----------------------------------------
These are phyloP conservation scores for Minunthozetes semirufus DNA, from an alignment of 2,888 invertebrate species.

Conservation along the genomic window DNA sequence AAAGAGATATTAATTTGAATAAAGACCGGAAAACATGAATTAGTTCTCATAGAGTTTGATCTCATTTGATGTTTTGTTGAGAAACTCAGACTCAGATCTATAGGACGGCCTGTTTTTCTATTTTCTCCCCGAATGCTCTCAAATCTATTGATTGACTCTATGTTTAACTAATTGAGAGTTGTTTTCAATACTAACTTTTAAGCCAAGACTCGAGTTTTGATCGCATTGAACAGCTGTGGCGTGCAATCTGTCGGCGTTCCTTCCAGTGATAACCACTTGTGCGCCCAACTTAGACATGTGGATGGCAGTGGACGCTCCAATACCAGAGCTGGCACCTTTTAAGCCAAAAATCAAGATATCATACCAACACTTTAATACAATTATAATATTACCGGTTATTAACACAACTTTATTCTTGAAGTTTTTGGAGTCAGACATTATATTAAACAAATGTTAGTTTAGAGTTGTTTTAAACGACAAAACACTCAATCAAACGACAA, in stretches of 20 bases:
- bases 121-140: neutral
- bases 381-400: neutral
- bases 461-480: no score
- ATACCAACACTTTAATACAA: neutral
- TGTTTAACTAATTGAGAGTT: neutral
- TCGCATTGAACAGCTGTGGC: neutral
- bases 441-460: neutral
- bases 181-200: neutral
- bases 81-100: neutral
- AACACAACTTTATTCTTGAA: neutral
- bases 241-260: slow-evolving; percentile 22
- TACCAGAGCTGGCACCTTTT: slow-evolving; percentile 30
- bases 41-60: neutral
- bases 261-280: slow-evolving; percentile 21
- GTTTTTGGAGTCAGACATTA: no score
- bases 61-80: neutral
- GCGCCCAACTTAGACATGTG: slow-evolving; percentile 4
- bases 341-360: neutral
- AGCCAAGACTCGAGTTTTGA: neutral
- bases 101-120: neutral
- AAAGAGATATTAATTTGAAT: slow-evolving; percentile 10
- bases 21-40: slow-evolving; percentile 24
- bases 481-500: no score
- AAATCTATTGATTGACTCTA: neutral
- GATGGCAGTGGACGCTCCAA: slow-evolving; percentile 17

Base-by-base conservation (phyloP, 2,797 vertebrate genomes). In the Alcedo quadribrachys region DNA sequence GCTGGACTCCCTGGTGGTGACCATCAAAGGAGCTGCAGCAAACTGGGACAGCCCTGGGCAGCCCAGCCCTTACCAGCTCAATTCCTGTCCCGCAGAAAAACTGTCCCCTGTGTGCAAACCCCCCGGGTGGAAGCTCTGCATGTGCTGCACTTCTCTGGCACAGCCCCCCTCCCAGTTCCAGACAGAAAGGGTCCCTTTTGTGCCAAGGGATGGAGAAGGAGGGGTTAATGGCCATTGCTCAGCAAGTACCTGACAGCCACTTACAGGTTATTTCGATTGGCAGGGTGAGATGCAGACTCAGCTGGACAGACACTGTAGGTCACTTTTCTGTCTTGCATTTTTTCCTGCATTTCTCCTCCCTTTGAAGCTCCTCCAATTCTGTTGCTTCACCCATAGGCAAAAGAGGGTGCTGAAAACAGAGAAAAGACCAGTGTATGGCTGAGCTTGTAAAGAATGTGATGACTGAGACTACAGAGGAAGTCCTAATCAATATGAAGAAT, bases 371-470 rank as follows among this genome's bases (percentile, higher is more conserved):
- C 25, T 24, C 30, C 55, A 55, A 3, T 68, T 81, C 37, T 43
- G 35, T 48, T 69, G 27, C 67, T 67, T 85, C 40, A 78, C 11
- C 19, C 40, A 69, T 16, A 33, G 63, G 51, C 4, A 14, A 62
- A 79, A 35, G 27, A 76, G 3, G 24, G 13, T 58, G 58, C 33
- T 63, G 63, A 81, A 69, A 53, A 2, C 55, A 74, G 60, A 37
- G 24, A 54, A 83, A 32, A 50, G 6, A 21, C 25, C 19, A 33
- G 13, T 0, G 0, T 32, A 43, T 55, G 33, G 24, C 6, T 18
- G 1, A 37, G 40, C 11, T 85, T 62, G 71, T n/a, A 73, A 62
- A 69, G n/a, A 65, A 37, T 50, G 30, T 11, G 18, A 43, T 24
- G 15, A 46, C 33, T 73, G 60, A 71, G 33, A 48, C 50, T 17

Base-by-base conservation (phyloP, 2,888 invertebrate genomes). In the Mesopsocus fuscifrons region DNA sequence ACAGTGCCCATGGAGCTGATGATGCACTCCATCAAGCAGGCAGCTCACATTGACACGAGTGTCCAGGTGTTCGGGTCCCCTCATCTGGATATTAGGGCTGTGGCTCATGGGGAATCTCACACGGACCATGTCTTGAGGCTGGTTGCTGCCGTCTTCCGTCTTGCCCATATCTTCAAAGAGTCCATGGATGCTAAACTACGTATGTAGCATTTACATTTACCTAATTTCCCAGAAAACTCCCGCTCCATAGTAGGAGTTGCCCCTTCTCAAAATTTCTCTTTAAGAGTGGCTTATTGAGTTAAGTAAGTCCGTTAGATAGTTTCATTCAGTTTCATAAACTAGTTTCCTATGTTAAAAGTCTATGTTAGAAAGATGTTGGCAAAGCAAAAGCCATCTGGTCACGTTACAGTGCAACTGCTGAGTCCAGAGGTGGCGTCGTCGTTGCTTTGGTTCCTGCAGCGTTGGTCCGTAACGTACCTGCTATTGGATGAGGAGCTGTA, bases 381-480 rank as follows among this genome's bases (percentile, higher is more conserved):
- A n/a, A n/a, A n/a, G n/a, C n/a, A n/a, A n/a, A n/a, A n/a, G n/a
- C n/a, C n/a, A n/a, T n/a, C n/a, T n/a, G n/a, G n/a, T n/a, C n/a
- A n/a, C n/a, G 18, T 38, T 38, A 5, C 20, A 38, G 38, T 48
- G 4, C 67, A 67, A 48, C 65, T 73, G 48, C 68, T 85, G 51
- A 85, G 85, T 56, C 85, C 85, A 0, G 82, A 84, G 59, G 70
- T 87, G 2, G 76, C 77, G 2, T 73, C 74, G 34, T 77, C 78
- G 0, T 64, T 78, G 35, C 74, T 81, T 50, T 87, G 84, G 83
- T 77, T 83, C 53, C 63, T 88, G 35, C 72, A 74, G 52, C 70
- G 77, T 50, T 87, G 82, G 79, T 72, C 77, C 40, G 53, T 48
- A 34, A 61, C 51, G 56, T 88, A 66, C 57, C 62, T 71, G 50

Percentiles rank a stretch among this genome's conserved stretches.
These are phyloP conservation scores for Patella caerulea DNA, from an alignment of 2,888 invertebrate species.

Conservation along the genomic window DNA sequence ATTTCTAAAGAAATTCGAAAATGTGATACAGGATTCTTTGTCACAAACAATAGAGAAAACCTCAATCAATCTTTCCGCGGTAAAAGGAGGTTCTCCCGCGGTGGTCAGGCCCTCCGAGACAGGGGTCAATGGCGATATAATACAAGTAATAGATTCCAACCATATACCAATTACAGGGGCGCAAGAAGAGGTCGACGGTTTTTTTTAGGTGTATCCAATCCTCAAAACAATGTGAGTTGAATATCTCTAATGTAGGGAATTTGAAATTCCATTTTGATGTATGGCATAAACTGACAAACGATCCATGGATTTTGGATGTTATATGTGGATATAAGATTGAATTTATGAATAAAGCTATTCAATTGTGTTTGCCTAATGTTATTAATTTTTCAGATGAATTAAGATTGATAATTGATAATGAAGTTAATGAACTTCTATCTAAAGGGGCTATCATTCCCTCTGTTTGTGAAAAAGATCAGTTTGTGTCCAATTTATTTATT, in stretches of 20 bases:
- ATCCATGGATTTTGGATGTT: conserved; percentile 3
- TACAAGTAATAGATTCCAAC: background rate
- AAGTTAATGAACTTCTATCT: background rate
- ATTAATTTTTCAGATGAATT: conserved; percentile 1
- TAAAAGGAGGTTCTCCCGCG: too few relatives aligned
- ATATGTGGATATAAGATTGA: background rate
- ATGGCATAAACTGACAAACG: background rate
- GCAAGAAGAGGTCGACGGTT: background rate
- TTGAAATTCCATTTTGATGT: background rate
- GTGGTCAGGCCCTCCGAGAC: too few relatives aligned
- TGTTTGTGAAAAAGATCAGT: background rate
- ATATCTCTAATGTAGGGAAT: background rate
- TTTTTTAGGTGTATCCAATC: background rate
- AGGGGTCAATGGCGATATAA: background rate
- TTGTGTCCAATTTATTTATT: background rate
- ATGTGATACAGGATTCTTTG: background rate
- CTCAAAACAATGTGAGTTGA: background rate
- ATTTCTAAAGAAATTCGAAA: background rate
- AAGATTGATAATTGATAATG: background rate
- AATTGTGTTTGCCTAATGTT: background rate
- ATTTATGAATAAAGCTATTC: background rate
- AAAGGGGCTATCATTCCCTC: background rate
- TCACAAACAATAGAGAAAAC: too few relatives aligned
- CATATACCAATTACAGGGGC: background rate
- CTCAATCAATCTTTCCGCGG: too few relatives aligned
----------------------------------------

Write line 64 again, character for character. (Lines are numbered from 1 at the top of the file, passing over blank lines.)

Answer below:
- ATATCTCTAATGTAGGGAAT: background rate